The battle that has never ended
THE ROAD TO VERDUN by Ian Ousby Cape, £17.99, pp. 269, ISBN 0224059904 Given the many excellent books already written about the battle of Verdun, and also the very different manner in which wars are fought today, one wonders why Ian Ousby should have chosen to write yet another book about a battle that took place 85 years ago — particularly one which Trevor Roper called 'the most senseless episode in a war not distinguished for sense anywhere'.
The Road to Verdun. however, is not about the battle of Verdun itself — rather, it is about the deep psychological effect that Verdun has had upon the French people. For since 1916 successive generations in France have been brought up to perceive, in the heroism, sacrifice and dogged determination of the 'podus' at Verdun, an embodiment of the indomitable character of the French people. This has led to an almost mystical belief in the ultimate superiority of France — a belief that allowed its people to transcend the defeat and humili
ation suffered during the long years of German occupation of France in the second world war. The words 'On les aura', first muttered through clenched teeth in the face of the early defeats and terrible losses suffered by the French army at Verdun, came to express the true spirit of French resistance, and today the battle still stands as a symbol of what French people can achieve in the face of tyranny and brutality.
Ian Ousby devotes less than 100 pages of the book to the actual battle of Verdun — a battle which took place between February and December 1916. The attack on Verdun had been designed by the German Chief of Staff, Falkenhayn, to 'bleed the forces of France to death' — without the German army suffering comparable losses. Although on occasions it came near to success, in the end the German army very nearly bled to death itself. Failing to develop sufficient momentum during the initial assaults — in spite of vastly superior forces it rapidly became bogged down in old-fashioned trench warfare. Although the Germans succeeded in capturing the imposing forts of Douamont and Vaux they were never able to take the town of Verdun. Finally, the launching of the Somme offensive in the latter months of the year drew resources away from Verdun and the battlefield remained thereafter stalemated until the end of the war.
Ian Ousby vividly brings the horrors of battle to life using the personal accounts of ordinary people who fought at Verdun — those who were 'avant' rather than `arriere'. He gives us a good insight into the feelings of honour and patriotism, as well as a degree of cynicism, that drove men like Lieutenant-Colonel Emile Briant to fight on to the end in hopeless situations. At the start of the battle, two battalions of his chasseurs, numbering 1,500 soldiers, were attacked in the Bois des Caures by more than 10,000 German soldiers. Refusing to surrender, Briant fought on until his positions were overrun and most of his battalion were killed. 'One holds one's ground and one dies at one's post,' he wrote in a letter shortly before he himself was killed. It was actions such as this, repeated many times by small, isolated French units along the confused front line, that allowed reinforcements to be rushed to Verdun, and for new commanders such as de Castelnau and Petain finally to gain control of the situation. Many of the later phases of the battle were fought at artillery range, not at the point of the bayonet, and heroism at Verdun thereafter consisted mostly of 'waiting for the next shell to land' — nor are we spared any of the horrors of trench warfare where 'human remains were everywhere, mangled limbs, sticking out of the halfflattened trench ... here, there, an arm, a leg, a head.'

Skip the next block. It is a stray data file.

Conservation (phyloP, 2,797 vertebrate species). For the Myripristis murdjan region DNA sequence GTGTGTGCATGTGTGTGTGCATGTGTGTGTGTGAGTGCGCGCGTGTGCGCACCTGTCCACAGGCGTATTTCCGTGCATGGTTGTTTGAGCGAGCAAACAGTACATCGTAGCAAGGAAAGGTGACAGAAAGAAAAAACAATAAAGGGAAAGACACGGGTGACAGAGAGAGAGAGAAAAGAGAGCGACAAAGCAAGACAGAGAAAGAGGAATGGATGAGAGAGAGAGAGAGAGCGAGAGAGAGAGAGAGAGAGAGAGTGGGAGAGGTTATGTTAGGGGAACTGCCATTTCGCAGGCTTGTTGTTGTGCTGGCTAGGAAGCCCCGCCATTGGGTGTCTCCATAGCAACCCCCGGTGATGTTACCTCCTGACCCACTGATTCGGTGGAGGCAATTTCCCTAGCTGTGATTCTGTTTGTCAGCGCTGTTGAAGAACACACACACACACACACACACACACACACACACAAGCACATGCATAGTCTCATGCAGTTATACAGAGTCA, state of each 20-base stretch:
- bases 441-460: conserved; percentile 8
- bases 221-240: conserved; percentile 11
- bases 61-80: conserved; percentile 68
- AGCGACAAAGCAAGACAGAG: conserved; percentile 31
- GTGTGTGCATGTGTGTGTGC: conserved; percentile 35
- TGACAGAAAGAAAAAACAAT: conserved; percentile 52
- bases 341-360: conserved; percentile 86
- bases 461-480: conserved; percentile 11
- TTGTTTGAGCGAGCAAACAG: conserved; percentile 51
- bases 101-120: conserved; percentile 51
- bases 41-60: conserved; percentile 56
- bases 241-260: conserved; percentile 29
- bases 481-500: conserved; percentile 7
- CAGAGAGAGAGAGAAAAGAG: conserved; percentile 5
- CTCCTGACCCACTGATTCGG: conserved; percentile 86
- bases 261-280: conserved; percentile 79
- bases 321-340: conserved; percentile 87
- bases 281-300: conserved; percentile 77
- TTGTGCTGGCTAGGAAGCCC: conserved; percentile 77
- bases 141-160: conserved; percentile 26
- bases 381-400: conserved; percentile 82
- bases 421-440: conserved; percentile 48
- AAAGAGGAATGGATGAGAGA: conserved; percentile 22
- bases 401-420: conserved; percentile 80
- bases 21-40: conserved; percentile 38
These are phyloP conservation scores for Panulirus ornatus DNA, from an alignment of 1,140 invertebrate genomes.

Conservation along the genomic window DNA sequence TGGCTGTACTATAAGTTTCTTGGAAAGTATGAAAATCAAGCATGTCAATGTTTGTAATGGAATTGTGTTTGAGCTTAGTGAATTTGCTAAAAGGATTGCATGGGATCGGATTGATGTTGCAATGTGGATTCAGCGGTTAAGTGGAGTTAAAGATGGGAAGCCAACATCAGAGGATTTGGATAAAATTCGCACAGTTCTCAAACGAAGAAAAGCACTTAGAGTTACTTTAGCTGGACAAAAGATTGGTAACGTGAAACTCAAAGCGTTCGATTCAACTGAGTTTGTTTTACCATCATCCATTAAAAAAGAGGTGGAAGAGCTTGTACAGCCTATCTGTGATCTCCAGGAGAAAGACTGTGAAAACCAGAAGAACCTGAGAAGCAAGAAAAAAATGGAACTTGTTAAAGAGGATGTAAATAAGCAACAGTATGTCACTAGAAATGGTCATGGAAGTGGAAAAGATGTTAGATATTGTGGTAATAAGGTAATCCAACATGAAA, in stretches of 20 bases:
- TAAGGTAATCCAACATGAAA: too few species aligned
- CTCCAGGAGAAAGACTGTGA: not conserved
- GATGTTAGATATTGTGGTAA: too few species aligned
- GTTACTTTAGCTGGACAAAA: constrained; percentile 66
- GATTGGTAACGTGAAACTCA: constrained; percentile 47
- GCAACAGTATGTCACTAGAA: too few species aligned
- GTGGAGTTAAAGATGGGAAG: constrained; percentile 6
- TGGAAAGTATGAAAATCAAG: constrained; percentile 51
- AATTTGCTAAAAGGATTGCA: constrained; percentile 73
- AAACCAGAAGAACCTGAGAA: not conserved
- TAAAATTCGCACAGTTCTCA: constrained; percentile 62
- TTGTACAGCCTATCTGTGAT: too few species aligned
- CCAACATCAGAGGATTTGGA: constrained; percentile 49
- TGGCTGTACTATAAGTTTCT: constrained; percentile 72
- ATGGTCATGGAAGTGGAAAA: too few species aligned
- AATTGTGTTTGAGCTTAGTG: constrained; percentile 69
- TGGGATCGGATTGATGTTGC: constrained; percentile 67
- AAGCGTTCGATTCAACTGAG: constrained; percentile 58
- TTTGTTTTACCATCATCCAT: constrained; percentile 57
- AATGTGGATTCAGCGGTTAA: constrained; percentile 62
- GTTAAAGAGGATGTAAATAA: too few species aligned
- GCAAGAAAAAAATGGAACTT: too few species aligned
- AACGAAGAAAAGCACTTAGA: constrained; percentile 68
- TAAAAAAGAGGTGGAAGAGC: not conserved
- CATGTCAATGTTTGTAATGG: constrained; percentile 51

Ian Ousby nevertheless spends much of the book seeking to define the true character of the French people and attempting to discover just what it is that makes France so determined to 'resume her march toward her destiny'. Starting with Gericault's painting 'The Raft of Medusa', which he uses as a metaphor for France's ability to survive all disaster, he explores such concepts as nationhood where 'unity is always achieved brutally', and the theoretical nature of France. His arguments are not always easy to follow and on occasion he seems to disappear into a maze of unnecessarily complicated philosophical discussion. The truth is probably more simple than he suggests and might be found in the passion and obstinacy of the French people. Certainly, throughout their history, Frenchmen have sacrificed themselves, not for their politicians, nor their generals, but because of bloodymindedness, a love of France, and a deep hatred of the invader.
To be a Frenchman, as Andre Maurois observed, was and always will remain a dangerous business. The enduring psychological effect that the battle of Verdun has upon the French nation today is as real as the heroism of the French soldiers who fought in 1916. To understand modern political thinking in France and the enthusiasm that France has for greater integration in Europe, one must understand Verdun — and the French people's determination that it can never be allowed to happen again.